U.S. manufacturers have recently displayed signs that the struggling industry may be in the midst of a recovery. The Federal Reserve announced that manufacturing production increased over the past two months, The Associated Press reported. Manufacturing output across the nation has risen 1.8 percent during the last year. Although these marginal gains have not undone the damage wrought by a sluggish global economy and dwindling demand for American exports, the news outlet suggested that manufacturing production could continue its upward trajectory through the second half of 2013.
As production ramps up and inventories bulge, manufacturers will need to deploy reliable warehouse management systems to retain oversight across the supply chain. Barcode technology expert and Industrial Distribution magazine contributor Brian Sutter recently outlined the issues that can arise if a manufacturer fails to implement sound inventory management solutions, which included operational downtime, dissatisfied clients or consumers and wasted resources. Many of these costly consequences can be avoided by leveraging a barcode data collection system, as warehouse managers would then be able to monitor inventory and shipments with greater accuracy.
The Cost of Inventory Count Discrepancies
According to Sutter, inaccurate inventory levels present additional costs beyond the lost materials or products. For instance, if a manufacturing company does not have a sophisticated warehouse management program in place, employees will be forced to comb through inventory and manually catalog it. This would be an exceptionally time-consuming process, very likely requiring staff members to work overtime and causing payroll budgets to skyrocket. Furthermore, employees tasked with manual inventory management may not be able to focus appropriately on mission-critical duties, potentially resulting in operational inefficiencies and other performance issues.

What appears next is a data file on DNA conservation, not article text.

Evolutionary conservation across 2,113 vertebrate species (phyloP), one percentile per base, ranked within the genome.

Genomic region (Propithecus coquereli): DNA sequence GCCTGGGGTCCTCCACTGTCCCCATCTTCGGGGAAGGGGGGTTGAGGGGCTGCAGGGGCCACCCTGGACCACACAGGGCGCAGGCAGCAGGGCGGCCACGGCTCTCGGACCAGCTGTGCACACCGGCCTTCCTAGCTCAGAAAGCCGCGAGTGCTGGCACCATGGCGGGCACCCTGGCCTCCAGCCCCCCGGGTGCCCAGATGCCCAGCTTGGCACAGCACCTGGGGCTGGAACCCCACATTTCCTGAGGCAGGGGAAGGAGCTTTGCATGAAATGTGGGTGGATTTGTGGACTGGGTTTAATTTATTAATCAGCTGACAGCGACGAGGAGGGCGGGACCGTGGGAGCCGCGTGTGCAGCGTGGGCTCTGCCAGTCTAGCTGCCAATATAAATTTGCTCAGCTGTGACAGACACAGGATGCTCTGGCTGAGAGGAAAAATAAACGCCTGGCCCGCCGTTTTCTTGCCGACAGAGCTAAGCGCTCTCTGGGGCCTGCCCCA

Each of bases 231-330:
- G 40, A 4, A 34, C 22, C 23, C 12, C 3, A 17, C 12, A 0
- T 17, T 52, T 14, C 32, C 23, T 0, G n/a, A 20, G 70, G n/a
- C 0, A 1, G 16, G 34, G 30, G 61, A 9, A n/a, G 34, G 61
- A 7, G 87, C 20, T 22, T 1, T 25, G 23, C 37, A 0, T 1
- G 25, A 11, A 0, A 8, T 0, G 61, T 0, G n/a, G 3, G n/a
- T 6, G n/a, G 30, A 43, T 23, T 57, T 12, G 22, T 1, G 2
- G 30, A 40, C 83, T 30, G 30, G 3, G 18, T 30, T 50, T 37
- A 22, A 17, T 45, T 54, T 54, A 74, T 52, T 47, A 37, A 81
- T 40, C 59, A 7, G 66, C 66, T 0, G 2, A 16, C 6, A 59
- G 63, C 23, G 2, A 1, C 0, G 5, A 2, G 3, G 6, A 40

This time-sink can be further exacerbated if personnel is asked to comb through warehouses to search for the lost inventory. It is entirely possible, however, for a count discrepancy to occur due to an employee mistakenly entering in a higher inventory count than what is actually present. Such a scenario would lead to business leaders wasting time and resources, tasking their employees to search for inventory that never existed in the first place. By deploying barcode data collection software, manufacturers can maintain an accurate count of their inventory levels and track the movement of individual units as they progress through the supply chain.
Sutter also argued that a robust warehouse management system can help organizations reduce unexpected costs resulting from overstocking products and wares. A state-of-the-art inventory software program will allow executives to look at past performance levels and determine the ideal number of materials or units needed to meet consumer or client demand. This way, manufacturers can eliminate their unnecessary inventory and free up warehouse storage space.